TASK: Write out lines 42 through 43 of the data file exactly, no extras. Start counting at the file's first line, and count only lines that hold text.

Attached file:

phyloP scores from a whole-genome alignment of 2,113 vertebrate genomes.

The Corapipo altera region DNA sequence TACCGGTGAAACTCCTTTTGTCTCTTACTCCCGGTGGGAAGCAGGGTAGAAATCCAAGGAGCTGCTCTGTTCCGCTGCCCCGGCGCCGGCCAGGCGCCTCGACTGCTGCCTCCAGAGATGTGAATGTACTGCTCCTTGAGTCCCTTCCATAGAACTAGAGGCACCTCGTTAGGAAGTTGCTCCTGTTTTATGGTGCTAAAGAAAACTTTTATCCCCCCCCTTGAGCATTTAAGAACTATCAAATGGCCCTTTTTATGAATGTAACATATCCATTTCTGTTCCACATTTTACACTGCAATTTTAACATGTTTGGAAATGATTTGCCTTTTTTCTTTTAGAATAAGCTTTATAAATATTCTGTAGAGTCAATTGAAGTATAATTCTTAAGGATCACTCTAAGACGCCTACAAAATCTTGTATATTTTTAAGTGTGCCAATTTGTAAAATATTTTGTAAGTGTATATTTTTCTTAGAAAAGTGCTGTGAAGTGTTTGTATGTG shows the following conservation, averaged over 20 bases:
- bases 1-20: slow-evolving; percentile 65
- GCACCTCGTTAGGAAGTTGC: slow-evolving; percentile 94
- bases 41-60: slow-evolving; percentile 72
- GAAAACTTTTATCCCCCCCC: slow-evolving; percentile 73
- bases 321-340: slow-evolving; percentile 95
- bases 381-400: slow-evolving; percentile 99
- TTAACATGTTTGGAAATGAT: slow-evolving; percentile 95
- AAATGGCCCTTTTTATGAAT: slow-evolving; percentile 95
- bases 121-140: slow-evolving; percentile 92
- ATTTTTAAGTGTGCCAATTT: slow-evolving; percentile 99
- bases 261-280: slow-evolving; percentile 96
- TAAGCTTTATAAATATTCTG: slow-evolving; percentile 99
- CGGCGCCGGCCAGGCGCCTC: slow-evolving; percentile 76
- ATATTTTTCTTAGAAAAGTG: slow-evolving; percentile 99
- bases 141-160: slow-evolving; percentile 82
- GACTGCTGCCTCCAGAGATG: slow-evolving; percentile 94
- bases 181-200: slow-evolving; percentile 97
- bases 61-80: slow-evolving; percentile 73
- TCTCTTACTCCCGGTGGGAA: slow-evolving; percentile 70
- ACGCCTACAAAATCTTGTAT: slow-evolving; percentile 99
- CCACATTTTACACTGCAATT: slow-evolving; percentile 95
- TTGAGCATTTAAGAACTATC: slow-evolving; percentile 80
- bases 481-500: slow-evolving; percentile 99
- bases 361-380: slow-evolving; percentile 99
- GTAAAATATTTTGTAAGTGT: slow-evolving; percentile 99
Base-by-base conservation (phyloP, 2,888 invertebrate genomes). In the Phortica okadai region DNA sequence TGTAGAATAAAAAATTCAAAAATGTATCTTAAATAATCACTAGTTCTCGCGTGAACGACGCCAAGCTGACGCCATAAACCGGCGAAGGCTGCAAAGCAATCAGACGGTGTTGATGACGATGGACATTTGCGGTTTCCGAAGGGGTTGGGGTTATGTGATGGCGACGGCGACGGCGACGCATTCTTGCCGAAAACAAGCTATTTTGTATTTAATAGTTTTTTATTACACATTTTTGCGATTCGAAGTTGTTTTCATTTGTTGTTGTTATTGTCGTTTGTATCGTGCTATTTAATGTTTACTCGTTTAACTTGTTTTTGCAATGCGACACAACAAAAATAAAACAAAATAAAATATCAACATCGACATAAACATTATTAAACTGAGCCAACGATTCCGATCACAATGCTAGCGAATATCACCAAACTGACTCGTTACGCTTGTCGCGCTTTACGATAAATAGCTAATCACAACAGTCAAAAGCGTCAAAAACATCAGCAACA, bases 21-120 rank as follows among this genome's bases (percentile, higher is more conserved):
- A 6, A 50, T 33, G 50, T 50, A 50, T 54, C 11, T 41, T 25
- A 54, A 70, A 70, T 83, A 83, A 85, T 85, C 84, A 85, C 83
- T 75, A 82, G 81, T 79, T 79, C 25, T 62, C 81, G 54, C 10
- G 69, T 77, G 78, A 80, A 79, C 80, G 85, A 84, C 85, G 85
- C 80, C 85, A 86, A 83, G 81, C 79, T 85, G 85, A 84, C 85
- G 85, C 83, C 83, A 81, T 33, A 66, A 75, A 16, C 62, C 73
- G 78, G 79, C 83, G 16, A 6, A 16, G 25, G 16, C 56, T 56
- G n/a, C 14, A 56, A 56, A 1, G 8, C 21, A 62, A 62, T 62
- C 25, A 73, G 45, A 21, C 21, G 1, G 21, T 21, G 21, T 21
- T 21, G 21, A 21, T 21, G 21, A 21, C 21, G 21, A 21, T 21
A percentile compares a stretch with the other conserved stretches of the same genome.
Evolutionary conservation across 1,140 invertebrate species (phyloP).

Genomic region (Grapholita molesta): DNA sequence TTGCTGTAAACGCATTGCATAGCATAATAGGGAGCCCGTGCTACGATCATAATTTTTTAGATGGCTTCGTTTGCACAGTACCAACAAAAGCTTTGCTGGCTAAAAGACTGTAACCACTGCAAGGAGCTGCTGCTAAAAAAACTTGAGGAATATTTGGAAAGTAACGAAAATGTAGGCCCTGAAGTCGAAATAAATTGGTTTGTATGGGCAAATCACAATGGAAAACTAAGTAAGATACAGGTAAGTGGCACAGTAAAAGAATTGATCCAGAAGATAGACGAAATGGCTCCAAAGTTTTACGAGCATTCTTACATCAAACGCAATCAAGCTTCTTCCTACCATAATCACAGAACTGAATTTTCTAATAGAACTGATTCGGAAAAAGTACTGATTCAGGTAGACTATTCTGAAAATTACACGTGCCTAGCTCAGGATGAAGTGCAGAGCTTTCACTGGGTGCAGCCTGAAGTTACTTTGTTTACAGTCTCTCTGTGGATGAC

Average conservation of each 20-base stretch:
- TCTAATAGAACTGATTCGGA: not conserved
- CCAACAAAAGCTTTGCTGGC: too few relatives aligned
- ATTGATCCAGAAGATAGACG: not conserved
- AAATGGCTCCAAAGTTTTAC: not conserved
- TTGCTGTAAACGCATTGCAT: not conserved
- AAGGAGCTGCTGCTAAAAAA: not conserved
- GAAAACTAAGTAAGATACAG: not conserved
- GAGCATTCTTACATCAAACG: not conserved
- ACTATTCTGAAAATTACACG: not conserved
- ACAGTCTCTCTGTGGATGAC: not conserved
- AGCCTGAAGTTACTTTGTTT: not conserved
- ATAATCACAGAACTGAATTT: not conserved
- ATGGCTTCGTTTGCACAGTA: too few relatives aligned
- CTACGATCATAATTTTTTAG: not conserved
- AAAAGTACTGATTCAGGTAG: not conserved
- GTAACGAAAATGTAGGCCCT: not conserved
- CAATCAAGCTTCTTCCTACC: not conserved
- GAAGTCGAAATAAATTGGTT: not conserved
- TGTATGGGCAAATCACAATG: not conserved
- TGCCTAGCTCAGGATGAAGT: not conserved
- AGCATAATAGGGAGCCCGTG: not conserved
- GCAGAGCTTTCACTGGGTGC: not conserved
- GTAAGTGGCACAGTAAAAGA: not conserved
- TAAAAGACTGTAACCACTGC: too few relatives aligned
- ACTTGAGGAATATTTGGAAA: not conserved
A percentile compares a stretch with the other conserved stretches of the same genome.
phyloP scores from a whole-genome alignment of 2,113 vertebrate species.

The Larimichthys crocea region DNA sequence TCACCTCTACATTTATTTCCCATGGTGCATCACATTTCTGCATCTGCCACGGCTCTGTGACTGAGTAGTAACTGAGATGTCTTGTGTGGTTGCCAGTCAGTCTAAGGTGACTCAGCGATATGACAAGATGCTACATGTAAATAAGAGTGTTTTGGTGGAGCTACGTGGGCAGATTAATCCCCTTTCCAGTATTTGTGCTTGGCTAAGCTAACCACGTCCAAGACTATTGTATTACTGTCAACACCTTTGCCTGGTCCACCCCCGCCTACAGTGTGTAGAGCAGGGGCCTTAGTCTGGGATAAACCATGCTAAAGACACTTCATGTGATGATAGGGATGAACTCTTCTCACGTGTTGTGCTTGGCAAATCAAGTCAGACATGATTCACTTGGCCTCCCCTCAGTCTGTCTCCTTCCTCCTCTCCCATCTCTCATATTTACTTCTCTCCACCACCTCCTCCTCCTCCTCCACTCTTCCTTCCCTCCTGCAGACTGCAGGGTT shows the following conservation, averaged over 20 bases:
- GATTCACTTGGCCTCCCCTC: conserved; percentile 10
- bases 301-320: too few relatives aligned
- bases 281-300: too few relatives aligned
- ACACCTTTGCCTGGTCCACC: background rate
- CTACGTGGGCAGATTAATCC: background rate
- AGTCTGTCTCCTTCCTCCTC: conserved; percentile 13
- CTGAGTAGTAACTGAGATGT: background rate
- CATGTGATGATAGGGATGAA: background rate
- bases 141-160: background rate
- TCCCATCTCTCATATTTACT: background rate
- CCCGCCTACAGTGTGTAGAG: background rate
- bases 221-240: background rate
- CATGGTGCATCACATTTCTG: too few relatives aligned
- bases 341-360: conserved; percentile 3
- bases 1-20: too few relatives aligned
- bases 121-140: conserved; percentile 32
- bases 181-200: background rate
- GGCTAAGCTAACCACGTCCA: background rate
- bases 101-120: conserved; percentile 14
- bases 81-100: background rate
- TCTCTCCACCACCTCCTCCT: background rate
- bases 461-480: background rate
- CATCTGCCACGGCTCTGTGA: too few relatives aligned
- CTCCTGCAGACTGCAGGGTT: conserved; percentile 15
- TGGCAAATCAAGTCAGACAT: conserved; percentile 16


Average conservation of each 20-base stretch:
- TCTAATAGAACTGATTCGGA: not conserved